CONCORD, N.H. — Twelve Resident Owned Communities (ROCs) received the good news this week that their Better Together Grant applications have been approved, totaling $22,600 in funding for projects that will address community improvements, safety concerns, and rebranding needs.
The ROC Association received more than two dozen applications for the grant program, which awards $2,000 grants to ROCs who demonstrate a compelling community or rebranding need.
“Nothing makes us happier than awarding grants to communities to help them complete a special project,” said ROC Association Board Chair Lorie Cahill, who represents the Mountain West region. “It was really difficult to select recipients from such a great applicant pool. Thanks to all who applied and congratulations to this year’s recipients!”
Kim Capen, the ROC Association Director representing New England, was tasked with notifying the grant awardees in his region. Capen said he received positive feedback and thanks from project leaders, including one who said, “We have been working so hard to improve things, this will help so much!”
In October 2010, the ROC leaders who attended the Community Leadership Institute in Louisville developed a community grants program idea that would both help a fellow ROC as well as engage new leadership in the resident corporation. The ROC USA® Board of Directors has included the grants in the budget since 2011 and has awarded a total of $147,165.96 in funding directly to ROCs.
Keep reading for a preview of each approved grant project.
2021 Better Together Grant recipients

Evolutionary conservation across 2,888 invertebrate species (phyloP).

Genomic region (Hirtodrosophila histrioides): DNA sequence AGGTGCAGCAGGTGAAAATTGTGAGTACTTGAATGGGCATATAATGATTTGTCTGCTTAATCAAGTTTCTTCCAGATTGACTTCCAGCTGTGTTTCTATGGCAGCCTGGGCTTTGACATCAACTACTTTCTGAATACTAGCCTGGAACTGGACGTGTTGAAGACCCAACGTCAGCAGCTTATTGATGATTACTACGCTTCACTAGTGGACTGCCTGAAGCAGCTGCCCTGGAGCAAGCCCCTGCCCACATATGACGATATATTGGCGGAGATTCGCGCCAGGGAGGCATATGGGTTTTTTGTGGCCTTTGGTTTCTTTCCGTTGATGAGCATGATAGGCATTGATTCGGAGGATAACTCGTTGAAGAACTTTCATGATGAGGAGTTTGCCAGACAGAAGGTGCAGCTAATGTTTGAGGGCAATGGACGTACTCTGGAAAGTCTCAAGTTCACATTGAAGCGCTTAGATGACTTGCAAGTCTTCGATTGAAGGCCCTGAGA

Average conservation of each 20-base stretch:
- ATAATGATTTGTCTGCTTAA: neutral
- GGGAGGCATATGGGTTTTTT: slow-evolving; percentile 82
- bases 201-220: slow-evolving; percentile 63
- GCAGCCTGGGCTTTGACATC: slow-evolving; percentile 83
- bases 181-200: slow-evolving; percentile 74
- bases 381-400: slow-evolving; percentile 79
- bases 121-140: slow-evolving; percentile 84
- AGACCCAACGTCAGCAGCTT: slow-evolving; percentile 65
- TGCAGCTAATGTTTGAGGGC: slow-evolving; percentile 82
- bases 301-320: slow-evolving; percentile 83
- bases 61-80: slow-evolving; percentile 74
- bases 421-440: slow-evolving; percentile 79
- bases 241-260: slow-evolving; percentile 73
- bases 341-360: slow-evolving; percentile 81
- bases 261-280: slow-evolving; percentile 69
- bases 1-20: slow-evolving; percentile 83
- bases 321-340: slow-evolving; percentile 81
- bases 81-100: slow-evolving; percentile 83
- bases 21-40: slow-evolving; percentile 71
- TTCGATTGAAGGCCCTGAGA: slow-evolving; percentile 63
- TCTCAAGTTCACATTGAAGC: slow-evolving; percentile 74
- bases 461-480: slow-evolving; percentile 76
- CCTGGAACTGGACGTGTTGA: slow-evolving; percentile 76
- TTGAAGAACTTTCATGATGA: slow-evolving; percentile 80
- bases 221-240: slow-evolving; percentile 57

Black Bear Village Cooperative in North Conway, N.H., will install permanent “children at play” signs in their community and will invest in permit parking stickers for residents to help curb non-resident visitors in their recreation area. The community will install solar lighting at the entrance and near their community center, playground, and basketball court. Black Bear Village will install a community message board at the office entrance to notify Members of upcoming activities, meetings, and work notices. Community volunteers will work to complete the project this summer.
Champion Homes in Elbridge, N.Y., will use funding to make improvements to the community’s playground. They will look to replace a slide that had to be removed for safety concerns, will install two new swings to double capacity, and will sand and repaint the jungle gym. The project committee will also explore installing a volleyball net and tether ball pole. The playground improvements will be made this summer.
Green Acres Cooperative in Kalispell, Mont., will build a picnic area at their community center to help foster a more engaged community. A group of volunteers will install picnic tables, a barbecue grill, gazebo, and plant flowers to make it a welcoming space for the entire 32-home community. The project is expected to be complete by the end of summer.